Rule-based, actor model systems are a great match for IoT workloads.
Picos are a rule-based system for programming in the Internet of Things (IoT). Rules are a good fit for IoT programming because so much of what happens with things is event-based. Events say something happened. They are different from commands (telling) or requests (asking). A sensor might indicate the door opened, a light came on, or the temperature passed some threshold. An actuator might indicate its current status.
Rules, triggered by an event, determine what should be done to respond to the event. IoT rule-systems use event-condition-action (ECA) rules: when something happens, if this is true, do this. Multiple rules can be triggered by the same event. This allows functionality to be layered on. For example, an event that contains the temperature reported by a sensor might also report the sensor's batter level. One rule that responds to the event can handle the temperature report and another, independent rule can handle the battery level.
Picos are an actor-model programming system. Actors are a good match for IoT programming using rules. Actors keep state information and respond to events (messages) by changing their state, taking action, and possibly raising other events. Actors provide lock-free concurrency, data isolation, location transparency, and loose coupling. These are great features to have in IoT programming because devices are naturally decentralized, each acting independently.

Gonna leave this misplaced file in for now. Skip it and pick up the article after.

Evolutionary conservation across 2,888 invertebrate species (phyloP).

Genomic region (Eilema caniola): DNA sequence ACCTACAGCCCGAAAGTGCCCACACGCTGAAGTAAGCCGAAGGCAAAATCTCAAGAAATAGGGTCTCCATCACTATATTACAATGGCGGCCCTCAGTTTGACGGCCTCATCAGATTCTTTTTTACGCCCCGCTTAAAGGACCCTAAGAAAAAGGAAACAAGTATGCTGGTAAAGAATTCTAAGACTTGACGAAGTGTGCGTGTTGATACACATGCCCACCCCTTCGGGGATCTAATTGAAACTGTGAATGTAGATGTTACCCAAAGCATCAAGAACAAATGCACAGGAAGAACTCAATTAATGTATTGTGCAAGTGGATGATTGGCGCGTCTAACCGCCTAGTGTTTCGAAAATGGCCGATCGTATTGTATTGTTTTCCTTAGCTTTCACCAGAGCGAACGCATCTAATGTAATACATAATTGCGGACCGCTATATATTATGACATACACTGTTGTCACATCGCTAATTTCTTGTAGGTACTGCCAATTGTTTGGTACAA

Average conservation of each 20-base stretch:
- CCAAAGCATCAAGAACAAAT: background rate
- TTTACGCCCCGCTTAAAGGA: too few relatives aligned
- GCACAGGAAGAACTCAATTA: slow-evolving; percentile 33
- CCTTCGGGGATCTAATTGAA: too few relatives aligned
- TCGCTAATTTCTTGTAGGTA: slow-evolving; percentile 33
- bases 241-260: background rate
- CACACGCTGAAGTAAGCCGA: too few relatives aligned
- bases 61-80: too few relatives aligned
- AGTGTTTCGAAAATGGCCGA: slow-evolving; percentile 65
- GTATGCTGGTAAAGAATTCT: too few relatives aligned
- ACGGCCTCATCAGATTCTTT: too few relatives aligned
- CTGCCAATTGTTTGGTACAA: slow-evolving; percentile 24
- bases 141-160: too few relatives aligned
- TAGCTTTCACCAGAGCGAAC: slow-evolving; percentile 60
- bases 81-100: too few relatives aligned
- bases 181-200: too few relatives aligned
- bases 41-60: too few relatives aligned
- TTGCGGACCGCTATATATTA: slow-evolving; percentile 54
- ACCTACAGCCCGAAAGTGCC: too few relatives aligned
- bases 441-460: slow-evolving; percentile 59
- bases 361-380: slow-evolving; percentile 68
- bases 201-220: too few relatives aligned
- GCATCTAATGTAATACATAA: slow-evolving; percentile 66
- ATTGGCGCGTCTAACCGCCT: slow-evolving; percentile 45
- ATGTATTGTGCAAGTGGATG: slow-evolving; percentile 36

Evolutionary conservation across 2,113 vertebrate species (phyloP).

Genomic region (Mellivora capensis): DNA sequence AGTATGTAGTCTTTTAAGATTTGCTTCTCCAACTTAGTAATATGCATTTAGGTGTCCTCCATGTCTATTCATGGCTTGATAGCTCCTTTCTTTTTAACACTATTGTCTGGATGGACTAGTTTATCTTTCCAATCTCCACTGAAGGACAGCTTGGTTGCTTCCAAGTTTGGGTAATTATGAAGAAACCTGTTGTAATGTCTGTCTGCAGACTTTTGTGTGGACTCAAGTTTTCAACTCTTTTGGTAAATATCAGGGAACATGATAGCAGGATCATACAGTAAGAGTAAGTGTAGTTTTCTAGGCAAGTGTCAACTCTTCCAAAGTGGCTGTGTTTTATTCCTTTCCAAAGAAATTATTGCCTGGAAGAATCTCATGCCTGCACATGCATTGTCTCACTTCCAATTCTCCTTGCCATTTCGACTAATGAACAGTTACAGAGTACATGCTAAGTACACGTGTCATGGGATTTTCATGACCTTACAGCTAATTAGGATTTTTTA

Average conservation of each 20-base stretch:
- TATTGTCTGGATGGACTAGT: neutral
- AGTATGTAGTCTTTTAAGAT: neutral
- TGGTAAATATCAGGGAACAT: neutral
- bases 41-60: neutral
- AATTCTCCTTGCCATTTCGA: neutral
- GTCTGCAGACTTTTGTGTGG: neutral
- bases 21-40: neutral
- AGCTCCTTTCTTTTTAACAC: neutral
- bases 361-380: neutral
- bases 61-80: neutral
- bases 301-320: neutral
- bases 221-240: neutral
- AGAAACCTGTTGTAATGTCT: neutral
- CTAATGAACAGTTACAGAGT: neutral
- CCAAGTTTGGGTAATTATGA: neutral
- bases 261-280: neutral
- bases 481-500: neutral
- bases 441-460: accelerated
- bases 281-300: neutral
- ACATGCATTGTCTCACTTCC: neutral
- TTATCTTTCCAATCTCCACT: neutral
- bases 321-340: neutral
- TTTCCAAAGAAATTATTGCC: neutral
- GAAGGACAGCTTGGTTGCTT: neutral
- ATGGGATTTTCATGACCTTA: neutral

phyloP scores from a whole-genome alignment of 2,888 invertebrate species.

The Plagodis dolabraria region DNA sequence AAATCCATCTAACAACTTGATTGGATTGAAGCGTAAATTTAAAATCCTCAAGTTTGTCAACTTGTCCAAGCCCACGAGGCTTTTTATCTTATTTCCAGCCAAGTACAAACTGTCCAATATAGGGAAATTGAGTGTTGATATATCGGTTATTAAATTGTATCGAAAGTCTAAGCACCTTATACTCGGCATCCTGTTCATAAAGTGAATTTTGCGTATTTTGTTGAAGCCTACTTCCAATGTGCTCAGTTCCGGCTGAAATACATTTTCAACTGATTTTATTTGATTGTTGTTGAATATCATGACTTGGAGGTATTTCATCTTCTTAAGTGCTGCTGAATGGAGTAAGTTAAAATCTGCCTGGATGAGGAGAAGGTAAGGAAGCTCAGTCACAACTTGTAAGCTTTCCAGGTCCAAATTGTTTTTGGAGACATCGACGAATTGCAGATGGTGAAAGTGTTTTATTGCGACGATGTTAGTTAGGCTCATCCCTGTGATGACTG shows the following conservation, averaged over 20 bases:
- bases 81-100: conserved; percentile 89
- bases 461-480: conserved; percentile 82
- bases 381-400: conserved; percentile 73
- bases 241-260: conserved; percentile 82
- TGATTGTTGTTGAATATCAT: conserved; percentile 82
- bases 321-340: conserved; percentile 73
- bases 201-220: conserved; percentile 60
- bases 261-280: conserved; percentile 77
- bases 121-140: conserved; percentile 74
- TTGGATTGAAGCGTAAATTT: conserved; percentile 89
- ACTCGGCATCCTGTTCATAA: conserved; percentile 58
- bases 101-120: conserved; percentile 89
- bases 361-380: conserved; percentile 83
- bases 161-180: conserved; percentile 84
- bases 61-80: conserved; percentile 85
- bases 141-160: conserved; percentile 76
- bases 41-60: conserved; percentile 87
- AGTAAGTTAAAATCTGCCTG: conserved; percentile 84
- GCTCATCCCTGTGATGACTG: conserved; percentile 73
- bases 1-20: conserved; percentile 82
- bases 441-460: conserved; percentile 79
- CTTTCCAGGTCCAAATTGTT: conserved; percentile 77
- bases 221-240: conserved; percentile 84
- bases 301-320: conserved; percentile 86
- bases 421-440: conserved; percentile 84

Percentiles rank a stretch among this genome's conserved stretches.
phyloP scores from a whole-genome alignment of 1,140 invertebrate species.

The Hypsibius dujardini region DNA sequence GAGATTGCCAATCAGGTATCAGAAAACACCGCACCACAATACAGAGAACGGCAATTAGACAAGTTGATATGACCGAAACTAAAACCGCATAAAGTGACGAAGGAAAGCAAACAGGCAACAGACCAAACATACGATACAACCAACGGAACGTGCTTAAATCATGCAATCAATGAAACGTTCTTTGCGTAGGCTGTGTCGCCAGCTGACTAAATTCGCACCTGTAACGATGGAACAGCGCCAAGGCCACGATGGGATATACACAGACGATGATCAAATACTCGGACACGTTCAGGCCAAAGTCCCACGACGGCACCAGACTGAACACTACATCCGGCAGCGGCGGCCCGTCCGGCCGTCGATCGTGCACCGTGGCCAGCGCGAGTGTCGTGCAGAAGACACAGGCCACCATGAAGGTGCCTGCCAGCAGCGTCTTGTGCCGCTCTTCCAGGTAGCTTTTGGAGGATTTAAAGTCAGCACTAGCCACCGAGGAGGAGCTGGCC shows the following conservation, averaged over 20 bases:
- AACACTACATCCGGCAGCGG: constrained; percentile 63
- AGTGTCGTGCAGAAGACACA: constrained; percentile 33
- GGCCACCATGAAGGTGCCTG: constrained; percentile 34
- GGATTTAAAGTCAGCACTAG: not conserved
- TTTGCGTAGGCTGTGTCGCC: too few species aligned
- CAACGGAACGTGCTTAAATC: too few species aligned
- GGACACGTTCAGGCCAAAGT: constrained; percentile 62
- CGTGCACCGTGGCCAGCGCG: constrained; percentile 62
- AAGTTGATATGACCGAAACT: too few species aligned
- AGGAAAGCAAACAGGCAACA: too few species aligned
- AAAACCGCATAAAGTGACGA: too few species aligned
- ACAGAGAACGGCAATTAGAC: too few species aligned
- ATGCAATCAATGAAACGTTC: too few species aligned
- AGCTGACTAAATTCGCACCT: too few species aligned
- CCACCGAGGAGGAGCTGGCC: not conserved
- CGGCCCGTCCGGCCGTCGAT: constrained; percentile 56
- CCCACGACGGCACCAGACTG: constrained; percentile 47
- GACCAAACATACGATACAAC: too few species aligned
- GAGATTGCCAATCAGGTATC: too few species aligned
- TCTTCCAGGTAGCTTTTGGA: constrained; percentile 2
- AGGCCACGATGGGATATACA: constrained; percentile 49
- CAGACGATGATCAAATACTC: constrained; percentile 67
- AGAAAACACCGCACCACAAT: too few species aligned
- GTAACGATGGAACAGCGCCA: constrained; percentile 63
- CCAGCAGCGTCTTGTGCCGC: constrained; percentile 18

Building a functional system usually involves multiple picos, each with a number of rules to respond to the events that the pico will handle. For example, I recently built a sensor network using picos for monitoring temperatures in a remote pump house using Lorawan. There is one pico for each sensor and a community sensor that manages them. The temperature sensor pico acts as a digital twin for the sensor.
As the digital twin, the sensor pico does all the things that the sensor is too low-powered (literally) to do. For example, one rule receives the heartbeat event from the sensor, decodes the payload, stores values, and raises new events with the temperature values. Another rule processes the event with the new values and checks for threshold violations. If one occurs, it raises an event to the sensor community pico. Another rule sees the new value event and takes an action that plots the new value on an external site. And there are others. The point is that rules make it easy to break up the tasks into manageable chunks that can thread execution differently, and concurrently, depending on Pixabay what's happening.
I've been using picos to program IoT systems for over a decade now. Rule-based, actor model systems are a great match for IoT workloads.